Document Detail

The life span of the biosphere revisited.
MedLine Citation:
PMID:  11536510     Owner:  NASA     Status:  MEDLINE    
A decade ago, Lovelock and Whitfield raised the question of how much longer the biosphere can survive on Earth. They pointed out that, despite the current fossil-fuel induced increase in the atmospheric CO2 concentration, the long-term trend should be in the opposite direction: as increased solar luminosity warms the Earth, silicate rocks should weather more readily, causing atmospheric CO2 to decrease. In their model, atmospheric CO2 falls below the critical level for C3 photosynthesis, 150 parts per million (p.p.m.), in only 100 Myr, and this is assumed to mark the demise of the biosphere as a whole. Here, we re-examine this problem using a more elaborate model that includes a more accurate treatment of the greenhouse effect of CO2, a biologically mediated weathering parameterization, and the realization that C4 photosynthesis can persist to much lower concentrations of atmospheric CO2(<10 p.p.m.). We find that a C4-plant-based biosphere could survive for at least another 0.9 Gyr to 1.5 Gyr after the present time, depending respectively on whether CO2 or temperature is the limiting factor. Within an additional 1 Gyr, Earth may lose its water to space, thereby following the path of its sister planet, Venus.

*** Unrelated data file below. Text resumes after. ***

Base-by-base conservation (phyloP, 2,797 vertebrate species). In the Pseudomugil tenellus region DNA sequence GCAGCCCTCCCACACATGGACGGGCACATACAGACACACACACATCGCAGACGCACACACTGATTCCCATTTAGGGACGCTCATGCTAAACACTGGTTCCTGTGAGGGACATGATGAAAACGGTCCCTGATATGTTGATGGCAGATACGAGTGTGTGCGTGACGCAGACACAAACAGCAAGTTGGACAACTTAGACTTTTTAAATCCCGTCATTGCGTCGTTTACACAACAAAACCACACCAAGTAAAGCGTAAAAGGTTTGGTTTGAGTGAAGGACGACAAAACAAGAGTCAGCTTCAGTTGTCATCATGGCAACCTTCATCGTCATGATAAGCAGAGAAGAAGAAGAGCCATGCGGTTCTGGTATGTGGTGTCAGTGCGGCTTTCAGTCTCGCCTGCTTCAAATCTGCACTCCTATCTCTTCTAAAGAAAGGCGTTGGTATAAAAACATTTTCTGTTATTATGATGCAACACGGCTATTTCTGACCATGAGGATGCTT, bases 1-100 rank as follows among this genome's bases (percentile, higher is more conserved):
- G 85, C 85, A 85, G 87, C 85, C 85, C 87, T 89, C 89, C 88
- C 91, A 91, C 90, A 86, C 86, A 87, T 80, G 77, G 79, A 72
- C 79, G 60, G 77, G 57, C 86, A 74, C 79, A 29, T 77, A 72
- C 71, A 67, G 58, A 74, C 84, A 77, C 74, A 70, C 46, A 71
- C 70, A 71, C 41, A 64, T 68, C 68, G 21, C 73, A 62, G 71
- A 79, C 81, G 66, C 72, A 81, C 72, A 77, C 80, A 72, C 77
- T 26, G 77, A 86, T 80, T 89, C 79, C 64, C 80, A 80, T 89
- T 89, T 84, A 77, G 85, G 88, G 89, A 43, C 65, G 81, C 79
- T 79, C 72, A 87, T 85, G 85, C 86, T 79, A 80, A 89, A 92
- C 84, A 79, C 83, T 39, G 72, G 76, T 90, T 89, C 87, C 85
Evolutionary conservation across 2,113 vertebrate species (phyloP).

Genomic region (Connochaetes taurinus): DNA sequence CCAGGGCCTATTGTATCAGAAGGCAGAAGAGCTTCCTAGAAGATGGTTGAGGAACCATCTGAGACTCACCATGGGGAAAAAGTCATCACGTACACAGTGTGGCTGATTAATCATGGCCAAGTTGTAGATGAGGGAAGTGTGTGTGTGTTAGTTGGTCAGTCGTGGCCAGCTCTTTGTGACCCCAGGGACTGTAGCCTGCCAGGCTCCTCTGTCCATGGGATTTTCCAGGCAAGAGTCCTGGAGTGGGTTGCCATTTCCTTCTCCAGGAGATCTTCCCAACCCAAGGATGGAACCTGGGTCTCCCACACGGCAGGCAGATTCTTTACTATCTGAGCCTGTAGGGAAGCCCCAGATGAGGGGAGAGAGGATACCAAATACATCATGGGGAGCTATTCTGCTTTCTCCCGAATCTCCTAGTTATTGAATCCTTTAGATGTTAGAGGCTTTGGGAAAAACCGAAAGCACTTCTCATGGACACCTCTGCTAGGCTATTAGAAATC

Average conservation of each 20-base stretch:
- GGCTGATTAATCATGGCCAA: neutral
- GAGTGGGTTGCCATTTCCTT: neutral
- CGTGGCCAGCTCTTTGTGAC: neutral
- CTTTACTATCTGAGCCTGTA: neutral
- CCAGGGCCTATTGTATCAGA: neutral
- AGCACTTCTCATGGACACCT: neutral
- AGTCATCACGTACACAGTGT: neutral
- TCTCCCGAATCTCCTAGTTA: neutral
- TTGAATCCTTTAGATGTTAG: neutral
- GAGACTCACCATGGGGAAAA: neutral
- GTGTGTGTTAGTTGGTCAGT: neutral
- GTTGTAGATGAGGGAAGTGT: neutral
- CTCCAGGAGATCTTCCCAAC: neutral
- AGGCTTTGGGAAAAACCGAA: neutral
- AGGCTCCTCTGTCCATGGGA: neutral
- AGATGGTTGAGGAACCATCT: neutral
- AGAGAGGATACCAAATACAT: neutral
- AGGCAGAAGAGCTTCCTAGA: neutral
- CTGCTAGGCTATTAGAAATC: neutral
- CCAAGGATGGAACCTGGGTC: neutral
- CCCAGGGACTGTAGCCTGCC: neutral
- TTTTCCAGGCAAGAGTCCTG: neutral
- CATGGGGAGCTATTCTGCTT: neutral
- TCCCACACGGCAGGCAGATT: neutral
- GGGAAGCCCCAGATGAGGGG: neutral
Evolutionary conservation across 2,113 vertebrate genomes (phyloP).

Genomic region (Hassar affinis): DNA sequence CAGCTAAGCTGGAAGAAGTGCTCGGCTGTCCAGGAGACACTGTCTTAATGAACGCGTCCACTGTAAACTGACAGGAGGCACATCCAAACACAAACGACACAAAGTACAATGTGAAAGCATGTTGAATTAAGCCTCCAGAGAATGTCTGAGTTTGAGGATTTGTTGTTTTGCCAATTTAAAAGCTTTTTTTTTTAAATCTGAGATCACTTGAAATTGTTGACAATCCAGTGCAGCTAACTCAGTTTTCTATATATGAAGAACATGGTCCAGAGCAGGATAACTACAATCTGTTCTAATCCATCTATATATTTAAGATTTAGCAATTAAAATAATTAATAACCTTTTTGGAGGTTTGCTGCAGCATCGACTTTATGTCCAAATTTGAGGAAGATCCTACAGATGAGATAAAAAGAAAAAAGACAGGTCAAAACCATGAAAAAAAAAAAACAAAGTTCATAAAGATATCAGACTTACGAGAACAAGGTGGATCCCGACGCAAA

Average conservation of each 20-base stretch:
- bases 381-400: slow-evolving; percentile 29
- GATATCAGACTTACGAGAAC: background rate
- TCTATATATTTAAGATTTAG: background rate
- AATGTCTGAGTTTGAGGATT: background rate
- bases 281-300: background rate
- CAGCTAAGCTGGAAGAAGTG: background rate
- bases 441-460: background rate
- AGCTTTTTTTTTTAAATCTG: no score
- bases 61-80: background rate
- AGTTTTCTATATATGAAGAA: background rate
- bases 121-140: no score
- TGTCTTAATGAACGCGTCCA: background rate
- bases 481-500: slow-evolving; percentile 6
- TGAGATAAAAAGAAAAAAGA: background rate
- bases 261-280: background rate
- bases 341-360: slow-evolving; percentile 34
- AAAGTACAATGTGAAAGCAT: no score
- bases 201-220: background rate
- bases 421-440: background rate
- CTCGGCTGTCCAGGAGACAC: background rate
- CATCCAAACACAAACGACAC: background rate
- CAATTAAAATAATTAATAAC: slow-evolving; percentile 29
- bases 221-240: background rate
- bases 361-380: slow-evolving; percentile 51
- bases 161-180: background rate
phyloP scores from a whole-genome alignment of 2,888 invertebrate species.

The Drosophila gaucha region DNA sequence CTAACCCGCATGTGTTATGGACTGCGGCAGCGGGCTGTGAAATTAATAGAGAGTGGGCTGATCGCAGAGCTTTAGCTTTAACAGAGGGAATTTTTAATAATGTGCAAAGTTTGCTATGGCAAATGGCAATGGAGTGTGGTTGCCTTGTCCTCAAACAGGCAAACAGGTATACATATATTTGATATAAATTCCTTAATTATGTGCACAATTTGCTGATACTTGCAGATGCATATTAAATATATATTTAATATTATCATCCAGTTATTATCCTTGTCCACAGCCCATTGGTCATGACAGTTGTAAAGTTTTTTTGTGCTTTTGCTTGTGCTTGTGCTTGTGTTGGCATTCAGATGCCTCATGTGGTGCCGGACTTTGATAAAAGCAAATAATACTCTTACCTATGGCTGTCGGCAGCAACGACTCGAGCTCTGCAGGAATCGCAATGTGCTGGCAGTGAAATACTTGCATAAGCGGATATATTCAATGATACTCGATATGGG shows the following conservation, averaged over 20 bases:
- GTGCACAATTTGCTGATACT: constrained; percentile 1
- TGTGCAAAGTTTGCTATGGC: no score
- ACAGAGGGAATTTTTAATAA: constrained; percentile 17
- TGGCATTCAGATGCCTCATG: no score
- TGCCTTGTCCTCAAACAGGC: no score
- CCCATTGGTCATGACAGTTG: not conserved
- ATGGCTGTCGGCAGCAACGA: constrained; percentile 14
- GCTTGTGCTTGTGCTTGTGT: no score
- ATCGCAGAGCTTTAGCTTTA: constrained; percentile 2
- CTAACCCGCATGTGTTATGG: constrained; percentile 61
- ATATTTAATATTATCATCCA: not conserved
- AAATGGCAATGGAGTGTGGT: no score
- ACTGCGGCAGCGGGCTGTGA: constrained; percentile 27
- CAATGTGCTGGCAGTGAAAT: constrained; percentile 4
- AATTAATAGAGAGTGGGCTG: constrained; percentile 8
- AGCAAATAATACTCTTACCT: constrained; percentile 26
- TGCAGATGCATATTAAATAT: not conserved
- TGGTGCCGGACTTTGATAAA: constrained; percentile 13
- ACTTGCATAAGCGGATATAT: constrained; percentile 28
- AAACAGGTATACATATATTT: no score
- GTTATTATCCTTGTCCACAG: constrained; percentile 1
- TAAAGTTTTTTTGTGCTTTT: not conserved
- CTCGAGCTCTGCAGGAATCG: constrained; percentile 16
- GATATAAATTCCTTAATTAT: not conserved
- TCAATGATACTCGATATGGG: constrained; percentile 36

K Caldeira; J F Kasting
Publication Detail:
Type:  Journal Article; Research Support, U.S. Gov't, Non-P.H.S.    
Journal Detail:
Title:  Nature     Volume:  360     ISSN:  0028-0836     ISO Abbreviation:  Nature     Publication Date:    1992 Dec 24-31
Date Detail:
Created Date:  1995-09-20     Completed Date:  1995-09-20     Revised Date:  2006-11-15    
Medline Journal Info:
Nlm Unique ID:  0410462     Medline TA:  Nature     Country:  ENGLAND    
Other Details:
Languages:  eng     Pagination:  721-3     Citation Subset:  S    
Earth System Science Center & Department of Geosciences, The Pennsylvania State University, University Park 16802.
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MeSH Terms
Carbon Dioxide / analysis
Computer Simulation*
Earth (Planet)*
Greenhouse Effect*
Models, Theoretical*
Solar System
Reg. No./Substance:
0/Silicates; 124-38-9/Carbon Dioxide; 7732-18-5/Water
J F Kasting / PA St U, Univ Park, Dept Geosciences

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